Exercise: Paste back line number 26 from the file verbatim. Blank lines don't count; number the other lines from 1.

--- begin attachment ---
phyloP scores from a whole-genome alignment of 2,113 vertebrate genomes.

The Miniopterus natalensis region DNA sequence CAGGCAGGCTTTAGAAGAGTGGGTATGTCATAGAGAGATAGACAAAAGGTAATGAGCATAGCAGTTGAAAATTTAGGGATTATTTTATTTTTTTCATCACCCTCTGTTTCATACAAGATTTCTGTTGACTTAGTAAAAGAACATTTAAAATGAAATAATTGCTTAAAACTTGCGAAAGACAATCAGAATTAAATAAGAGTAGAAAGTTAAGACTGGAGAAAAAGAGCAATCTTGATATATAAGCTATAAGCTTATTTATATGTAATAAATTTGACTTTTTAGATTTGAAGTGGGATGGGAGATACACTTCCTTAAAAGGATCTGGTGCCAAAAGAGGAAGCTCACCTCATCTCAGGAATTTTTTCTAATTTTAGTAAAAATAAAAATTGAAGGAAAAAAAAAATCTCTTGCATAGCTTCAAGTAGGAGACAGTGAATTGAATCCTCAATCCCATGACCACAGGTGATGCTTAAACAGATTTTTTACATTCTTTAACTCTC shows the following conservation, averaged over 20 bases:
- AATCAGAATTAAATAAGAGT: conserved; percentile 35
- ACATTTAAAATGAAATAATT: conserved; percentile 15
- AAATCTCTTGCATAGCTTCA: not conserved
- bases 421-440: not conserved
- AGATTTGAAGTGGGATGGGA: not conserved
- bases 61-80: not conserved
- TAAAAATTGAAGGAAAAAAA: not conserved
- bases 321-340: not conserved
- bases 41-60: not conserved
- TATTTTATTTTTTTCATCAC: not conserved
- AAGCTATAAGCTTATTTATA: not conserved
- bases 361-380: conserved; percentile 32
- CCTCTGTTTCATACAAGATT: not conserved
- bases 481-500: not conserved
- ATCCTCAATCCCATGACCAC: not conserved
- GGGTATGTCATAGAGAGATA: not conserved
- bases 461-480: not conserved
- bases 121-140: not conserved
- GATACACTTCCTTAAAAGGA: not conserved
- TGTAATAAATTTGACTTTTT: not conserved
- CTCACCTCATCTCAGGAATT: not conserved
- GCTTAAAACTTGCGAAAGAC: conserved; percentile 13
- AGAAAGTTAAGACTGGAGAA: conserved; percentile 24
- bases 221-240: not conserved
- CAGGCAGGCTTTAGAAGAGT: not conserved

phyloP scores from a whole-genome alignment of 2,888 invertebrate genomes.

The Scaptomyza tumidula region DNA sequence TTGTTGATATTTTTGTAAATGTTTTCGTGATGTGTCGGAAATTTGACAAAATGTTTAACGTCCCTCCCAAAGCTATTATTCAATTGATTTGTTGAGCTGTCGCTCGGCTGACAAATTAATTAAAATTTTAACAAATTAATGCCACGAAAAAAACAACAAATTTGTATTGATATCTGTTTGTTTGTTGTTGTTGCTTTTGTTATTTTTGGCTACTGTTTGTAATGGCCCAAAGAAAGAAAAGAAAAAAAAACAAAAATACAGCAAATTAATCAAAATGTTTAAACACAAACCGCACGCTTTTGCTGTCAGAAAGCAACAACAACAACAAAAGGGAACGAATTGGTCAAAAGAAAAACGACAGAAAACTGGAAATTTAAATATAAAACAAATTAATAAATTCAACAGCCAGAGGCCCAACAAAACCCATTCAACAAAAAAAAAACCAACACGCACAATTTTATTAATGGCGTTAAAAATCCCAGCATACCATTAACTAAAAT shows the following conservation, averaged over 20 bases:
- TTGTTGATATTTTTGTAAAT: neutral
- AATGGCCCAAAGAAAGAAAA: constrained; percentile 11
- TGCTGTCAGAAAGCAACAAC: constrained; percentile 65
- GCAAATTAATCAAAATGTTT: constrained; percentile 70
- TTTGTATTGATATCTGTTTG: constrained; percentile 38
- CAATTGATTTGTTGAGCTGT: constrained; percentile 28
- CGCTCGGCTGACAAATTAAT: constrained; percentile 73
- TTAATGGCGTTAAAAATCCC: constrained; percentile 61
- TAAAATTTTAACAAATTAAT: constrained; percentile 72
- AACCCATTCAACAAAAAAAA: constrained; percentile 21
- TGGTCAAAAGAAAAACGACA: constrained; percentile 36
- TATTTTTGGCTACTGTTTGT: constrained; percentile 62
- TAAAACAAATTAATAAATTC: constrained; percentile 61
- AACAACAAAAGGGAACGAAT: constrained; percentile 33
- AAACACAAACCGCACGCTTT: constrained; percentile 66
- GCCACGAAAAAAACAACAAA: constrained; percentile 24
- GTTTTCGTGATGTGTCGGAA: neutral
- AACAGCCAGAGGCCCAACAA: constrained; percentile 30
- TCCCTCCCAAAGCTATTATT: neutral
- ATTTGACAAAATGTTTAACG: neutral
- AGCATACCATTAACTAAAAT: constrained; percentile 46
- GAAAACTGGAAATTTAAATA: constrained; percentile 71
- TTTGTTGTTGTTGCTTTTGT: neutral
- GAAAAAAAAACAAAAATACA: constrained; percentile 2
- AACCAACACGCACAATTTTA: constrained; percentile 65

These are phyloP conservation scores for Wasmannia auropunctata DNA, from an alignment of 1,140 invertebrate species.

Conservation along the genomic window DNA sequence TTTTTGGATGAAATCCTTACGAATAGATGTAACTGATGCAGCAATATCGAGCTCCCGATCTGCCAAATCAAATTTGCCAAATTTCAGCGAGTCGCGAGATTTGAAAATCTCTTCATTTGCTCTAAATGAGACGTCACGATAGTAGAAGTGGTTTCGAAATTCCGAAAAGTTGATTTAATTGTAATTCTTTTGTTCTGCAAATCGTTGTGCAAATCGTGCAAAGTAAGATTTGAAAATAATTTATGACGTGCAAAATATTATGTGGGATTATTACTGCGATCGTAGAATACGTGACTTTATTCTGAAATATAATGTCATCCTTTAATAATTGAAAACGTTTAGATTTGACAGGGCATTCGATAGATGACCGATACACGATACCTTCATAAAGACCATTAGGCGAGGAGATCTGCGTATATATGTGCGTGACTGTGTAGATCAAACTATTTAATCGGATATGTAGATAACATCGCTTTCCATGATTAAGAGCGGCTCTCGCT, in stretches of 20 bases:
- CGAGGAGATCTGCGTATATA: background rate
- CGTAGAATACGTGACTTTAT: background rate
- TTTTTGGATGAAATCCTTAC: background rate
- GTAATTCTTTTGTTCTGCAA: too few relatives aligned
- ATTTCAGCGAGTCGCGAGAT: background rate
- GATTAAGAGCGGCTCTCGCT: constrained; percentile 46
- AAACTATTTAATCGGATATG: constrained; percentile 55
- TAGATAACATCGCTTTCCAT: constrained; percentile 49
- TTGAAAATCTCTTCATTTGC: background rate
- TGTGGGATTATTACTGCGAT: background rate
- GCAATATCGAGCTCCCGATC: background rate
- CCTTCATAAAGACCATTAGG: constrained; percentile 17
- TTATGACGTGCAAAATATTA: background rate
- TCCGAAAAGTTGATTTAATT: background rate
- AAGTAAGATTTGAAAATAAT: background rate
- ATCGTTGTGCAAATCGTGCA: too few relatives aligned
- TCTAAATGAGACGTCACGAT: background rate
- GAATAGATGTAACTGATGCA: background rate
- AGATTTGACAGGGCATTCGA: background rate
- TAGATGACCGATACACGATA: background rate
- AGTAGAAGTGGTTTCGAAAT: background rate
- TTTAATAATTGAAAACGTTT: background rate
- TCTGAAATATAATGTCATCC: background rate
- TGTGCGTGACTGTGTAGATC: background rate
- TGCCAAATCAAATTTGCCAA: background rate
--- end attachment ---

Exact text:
- bases 221-240: not conserved